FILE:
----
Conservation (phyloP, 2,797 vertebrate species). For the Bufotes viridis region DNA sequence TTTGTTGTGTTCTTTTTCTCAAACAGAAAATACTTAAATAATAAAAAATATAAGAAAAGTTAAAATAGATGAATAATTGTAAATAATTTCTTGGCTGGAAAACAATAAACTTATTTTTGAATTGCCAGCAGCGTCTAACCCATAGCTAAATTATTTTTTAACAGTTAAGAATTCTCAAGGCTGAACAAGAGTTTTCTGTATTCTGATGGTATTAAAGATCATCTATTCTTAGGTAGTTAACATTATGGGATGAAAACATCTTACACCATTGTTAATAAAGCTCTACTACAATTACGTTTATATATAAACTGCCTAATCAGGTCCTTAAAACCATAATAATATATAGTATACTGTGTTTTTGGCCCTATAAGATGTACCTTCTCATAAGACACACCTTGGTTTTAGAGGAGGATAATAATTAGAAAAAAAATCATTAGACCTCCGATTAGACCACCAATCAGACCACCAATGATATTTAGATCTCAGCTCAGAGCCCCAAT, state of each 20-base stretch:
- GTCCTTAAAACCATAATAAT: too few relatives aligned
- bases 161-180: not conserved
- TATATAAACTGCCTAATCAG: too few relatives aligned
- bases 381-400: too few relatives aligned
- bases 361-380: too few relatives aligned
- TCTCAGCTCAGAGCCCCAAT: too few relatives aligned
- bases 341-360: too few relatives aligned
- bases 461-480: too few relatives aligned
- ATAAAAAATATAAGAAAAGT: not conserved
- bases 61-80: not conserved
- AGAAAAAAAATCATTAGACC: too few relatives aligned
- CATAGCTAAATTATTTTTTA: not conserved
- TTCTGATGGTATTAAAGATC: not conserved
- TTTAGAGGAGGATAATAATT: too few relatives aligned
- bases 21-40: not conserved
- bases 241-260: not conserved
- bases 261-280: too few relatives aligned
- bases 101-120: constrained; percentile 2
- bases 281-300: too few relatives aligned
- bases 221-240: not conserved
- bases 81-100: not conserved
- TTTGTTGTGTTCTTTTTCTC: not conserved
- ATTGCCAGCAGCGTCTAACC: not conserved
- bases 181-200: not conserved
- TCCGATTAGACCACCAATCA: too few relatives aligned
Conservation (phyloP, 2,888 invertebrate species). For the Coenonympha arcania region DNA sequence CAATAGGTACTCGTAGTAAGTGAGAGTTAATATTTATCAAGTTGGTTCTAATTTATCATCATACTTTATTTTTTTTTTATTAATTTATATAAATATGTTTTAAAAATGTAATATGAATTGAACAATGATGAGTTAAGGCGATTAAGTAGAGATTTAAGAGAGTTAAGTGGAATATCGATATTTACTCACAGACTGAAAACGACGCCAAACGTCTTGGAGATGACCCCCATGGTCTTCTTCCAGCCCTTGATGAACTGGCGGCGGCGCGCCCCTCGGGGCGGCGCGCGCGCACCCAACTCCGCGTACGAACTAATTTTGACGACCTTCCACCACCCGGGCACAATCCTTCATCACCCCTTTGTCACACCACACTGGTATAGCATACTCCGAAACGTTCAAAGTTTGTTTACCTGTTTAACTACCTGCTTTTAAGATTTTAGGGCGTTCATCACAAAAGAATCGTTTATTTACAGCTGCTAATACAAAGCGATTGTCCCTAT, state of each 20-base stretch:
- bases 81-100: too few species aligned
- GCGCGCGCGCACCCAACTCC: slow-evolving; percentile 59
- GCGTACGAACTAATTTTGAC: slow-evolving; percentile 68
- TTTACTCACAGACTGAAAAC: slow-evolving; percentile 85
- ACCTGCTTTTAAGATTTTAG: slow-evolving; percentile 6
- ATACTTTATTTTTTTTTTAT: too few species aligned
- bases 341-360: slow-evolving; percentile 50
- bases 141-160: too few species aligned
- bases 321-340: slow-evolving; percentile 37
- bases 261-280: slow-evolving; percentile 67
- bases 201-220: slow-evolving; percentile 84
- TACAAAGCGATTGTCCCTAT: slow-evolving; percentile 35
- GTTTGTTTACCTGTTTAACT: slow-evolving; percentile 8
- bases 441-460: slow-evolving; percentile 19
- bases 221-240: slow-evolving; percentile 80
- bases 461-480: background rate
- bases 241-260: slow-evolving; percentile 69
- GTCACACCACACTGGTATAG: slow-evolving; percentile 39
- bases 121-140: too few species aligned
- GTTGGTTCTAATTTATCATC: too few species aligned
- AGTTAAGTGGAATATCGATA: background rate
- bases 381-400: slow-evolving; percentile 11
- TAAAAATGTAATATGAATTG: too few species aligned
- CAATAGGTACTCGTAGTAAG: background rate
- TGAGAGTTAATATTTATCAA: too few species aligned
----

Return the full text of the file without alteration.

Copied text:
Conservation (phyloP, 2,797 vertebrate species). For the Bufotes viridis region DNA sequence TTTGTTGTGTTCTTTTTCTCAAACAGAAAATACTTAAATAATAAAAAATATAAGAAAAGTTAAAATAGATGAATAATTGTAAATAATTTCTTGGCTGGAAAACAATAAACTTATTTTTGAATTGCCAGCAGCGTCTAACCCATAGCTAAATTATTTTTTAACAGTTAAGAATTCTCAAGGCTGAACAAGAGTTTTCTGTATTCTGATGGTATTAAAGATCATCTATTCTTAGGTAGTTAACATTATGGGATGAAAACATCTTACACCATTGTTAATAAAGCTCTACTACAATTACGTTTATATATAAACTGCCTAATCAGGTCCTTAAAACCATAATAATATATAGTATACTGTGTTTTTGGCCCTATAAGATGTACCTTCTCATAAGACACACCTTGGTTTTAGAGGAGGATAATAATTAGAAAAAAAATCATTAGACCTCCGATTAGACCACCAATCAGACCACCAATGATATTTAGATCTCAGCTCAGAGCCCCAAT, state of each 20-base stretch:
- GTCCTTAAAACCATAATAAT: too few relatives aligned
- bases 161-180: not conserved
- TATATAAACTGCCTAATCAG: too few relatives aligned
- bases 381-400: too few relatives aligned
- bases 361-380: too few relatives aligned
- TCTCAGCTCAGAGCCCCAAT: too few relatives aligned
- bases 341-360: too few relatives aligned
- bases 461-480: too few relatives aligned
- ATAAAAAATATAAGAAAAGT: not conserved
- bases 61-80: not conserved
- AGAAAAAAAATCATTAGACC: too few relatives aligned
- CATAGCTAAATTATTTTTTA: not conserved
- TTCTGATGGTATTAAAGATC: not conserved
- TTTAGAGGAGGATAATAATT: too few relatives aligned
- bases 21-40: not conserved
- bases 241-260: not conserved
- bases 261-280: too few relatives aligned
- bases 101-120: constrained; percentile 2
- bases 281-300: too few relatives aligned
- bases 221-240: not conserved
- bases 81-100: not conserved
- TTTGTTGTGTTCTTTTTCTC: not conserved
- ATTGCCAGCAGCGTCTAACC: not conserved
- bases 181-200: not conserved
- TCCGATTAGACCACCAATCA: too few relatives aligned
Conservation (phyloP, 2,888 invertebrate species). For the Coenonympha arcania region DNA sequence CAATAGGTACTCGTAGTAAGTGAGAGTTAATATTTATCAAGTTGGTTCTAATTTATCATCATACTTTATTTTTTTTTTATTAATTTATATAAATATGTTTTAAAAATGTAATATGAATTGAACAATGATGAGTTAAGGCGATTAAGTAGAGATTTAAGAGAGTTAAGTGGAATATCGATATTTACTCACAGACTGAAAACGACGCCAAACGTCTTGGAGATGACCCCCATGGTCTTCTTCCAGCCCTTGATGAACTGGCGGCGGCGCGCCCCTCGGGGCGGCGCGCGCGCACCCAACTCCGCGTACGAACTAATTTTGACGACCTTCCACCACCCGGGCACAATCCTTCATCACCCCTTTGTCACACCACACTGGTATAGCATACTCCGAAACGTTCAAAGTTTGTTTACCTGTTTAACTACCTGCTTTTAAGATTTTAGGGCGTTCATCACAAAAGAATCGTTTATTTACAGCTGCTAATACAAAGCGATTGTCCCTAT, state of each 20-base stretch:
- bases 81-100: too few species aligned
- GCGCGCGCGCACCCAACTCC: slow-evolving; percentile 59
- GCGTACGAACTAATTTTGAC: slow-evolving; percentile 68
- TTTACTCACAGACTGAAAAC: slow-evolving; percentile 85
- ACCTGCTTTTAAGATTTTAG: slow-evolving; percentile 6
- ATACTTTATTTTTTTTTTAT: too few species aligned
- bases 341-360: slow-evolving; percentile 50
- bases 141-160: too few species aligned
- bases 321-340: slow-evolving; percentile 37
- bases 261-280: slow-evolving; percentile 67
- bases 201-220: slow-evolving; percentile 84
- TACAAAGCGATTGTCCCTAT: slow-evolving; percentile 35
- GTTTGTTTACCTGTTTAACT: slow-evolving; percentile 8
- bases 441-460: slow-evolving; percentile 19
- bases 221-240: slow-evolving; percentile 80
- bases 461-480: background rate
- bases 241-260: slow-evolving; percentile 69
- GTCACACCACACTGGTATAG: slow-evolving; percentile 39
- bases 121-140: too few species aligned
- GTTGGTTCTAATTTATCATC: too few species aligned
- AGTTAAGTGGAATATCGATA: background rate
- bases 381-400: slow-evolving; percentile 11
- TAAAAATGTAATATGAATTG: too few species aligned
- CAATAGGTACTCGTAGTAAG: background rate
- TGAGAGTTAATATTTATCAA: too few species aligned